Creditors and advice agencies usually refer to someone who finds it especially hard to deal with their situation as ‘vulnerable’.
If a creditor or other organisation – including us – is aware that someone is potentially vulnerable, they should take extra care to make sure that person receives the same service but is not put at a disadvantage because of their situation.
Who's classed as 'vulnerable'?
There’s no set definition of a ‘vulnerable’ person when it comes to dealing with debts. Anyone who finds it especially hard to deal with their debts because of their situation or their health could be considered vulnerable.
Creditors should also treat vulnerable customers with understanding. Find about about your rights if you are vulnerable.
Someone may be vulnerable and need extra support to deal with their debts if they’re experiencing or have:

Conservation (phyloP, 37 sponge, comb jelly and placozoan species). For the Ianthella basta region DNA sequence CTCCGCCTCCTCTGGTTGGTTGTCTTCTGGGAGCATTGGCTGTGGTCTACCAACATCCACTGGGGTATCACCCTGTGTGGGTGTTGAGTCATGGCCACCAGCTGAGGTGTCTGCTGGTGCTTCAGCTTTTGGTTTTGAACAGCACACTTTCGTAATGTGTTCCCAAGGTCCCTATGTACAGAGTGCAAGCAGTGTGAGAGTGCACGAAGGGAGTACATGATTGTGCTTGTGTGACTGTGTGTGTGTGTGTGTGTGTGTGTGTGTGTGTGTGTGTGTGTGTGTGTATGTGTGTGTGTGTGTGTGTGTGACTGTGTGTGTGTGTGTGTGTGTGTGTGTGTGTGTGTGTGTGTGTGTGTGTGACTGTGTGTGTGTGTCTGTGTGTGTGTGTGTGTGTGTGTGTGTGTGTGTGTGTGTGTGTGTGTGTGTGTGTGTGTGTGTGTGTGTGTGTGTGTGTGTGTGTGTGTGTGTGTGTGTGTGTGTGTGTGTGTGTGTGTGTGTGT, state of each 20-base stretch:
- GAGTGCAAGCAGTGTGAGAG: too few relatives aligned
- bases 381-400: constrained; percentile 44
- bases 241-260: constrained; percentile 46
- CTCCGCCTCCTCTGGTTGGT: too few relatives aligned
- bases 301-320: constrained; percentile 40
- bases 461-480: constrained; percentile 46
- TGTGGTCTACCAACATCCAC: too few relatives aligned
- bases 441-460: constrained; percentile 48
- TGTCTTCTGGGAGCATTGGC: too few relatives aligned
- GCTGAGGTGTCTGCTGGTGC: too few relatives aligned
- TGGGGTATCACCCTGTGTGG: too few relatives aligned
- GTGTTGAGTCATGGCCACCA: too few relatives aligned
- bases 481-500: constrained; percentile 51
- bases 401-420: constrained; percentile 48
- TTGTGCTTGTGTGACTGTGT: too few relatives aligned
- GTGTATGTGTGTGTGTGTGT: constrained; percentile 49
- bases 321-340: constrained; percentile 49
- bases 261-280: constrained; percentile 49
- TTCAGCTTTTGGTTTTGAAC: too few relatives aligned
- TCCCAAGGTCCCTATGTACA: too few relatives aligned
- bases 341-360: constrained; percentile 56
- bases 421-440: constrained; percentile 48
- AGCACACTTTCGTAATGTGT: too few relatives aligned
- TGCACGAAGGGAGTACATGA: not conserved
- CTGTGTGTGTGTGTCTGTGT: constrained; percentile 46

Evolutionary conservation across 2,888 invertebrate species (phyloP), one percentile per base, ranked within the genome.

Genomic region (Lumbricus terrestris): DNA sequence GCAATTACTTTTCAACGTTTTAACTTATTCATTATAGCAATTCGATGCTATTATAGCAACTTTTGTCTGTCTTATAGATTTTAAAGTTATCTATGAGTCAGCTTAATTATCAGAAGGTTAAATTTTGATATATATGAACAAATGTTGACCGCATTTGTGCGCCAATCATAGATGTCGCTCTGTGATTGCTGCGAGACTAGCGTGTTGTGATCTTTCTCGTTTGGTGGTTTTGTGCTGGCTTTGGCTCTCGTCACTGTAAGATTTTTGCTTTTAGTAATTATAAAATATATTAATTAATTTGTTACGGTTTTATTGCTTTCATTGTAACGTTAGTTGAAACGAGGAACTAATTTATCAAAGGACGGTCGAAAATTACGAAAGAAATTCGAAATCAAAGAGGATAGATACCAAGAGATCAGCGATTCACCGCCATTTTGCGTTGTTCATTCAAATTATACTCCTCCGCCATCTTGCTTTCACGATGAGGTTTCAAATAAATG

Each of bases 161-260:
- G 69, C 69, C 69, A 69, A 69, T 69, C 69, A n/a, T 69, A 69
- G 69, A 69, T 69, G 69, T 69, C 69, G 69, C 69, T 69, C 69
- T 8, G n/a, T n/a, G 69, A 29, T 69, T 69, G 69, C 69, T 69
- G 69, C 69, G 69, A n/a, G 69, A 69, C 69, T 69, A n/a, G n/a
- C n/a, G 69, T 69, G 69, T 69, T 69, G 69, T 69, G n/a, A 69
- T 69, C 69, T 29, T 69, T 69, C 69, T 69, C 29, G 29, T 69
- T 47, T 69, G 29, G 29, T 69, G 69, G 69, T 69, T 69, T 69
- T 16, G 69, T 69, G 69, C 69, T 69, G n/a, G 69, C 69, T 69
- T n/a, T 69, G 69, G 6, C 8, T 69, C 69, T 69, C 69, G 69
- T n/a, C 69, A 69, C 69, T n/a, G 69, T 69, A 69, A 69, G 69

- A recent bereavement
- Mental health problems
- Long-term or terminal illness
- Dementia or brain injury
- Difficulty in communicating, for example reading or speaking on the phone
- Learning disability
- Relationship breakdown
This list is not exhaustive, and there are many other reasons why someone could find dealing with debts difficult.
Vulnerability may be temporary – someone could struggle now but may find it easier to manage in future.
Additionally, vulnerability may not affect all areas of someone’s life, so for example they may find no problems dealing with other day-to-day activities, but when it comes to dealing with their debts or money, they may find things much harder.
Need help dealing with the debts of a vulnerable person?